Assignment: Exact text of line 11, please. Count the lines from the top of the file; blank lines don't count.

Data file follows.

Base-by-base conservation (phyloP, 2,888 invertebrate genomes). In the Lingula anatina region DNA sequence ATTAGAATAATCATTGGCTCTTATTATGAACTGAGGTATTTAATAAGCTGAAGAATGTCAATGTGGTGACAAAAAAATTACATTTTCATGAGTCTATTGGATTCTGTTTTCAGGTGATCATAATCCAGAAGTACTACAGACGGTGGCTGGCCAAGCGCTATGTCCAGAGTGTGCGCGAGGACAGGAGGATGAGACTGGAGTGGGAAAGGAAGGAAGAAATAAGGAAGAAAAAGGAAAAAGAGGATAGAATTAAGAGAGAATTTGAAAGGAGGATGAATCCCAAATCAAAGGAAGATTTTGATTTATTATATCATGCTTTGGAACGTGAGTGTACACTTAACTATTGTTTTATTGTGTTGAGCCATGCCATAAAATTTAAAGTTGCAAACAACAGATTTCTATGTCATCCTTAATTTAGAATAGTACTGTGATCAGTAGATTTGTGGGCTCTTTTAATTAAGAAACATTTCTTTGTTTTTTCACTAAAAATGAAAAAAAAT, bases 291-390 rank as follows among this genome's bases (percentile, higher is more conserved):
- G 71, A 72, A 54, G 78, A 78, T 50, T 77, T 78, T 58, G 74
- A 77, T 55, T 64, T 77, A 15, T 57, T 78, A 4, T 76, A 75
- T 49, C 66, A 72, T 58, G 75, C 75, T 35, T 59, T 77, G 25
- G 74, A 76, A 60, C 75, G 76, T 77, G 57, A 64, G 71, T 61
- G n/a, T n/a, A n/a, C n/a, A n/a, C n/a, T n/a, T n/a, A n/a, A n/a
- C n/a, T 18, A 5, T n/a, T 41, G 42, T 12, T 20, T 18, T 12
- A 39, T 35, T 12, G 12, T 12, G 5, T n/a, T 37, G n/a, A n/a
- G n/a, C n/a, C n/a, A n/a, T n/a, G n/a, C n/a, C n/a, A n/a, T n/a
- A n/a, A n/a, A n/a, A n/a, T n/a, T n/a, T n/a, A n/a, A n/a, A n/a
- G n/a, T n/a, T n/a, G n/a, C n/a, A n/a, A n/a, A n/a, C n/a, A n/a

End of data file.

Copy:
- G n/a, T n/a, T n/a, G n/a, C n/a, A n/a, A n/a, A n/a, C n/a, A n/a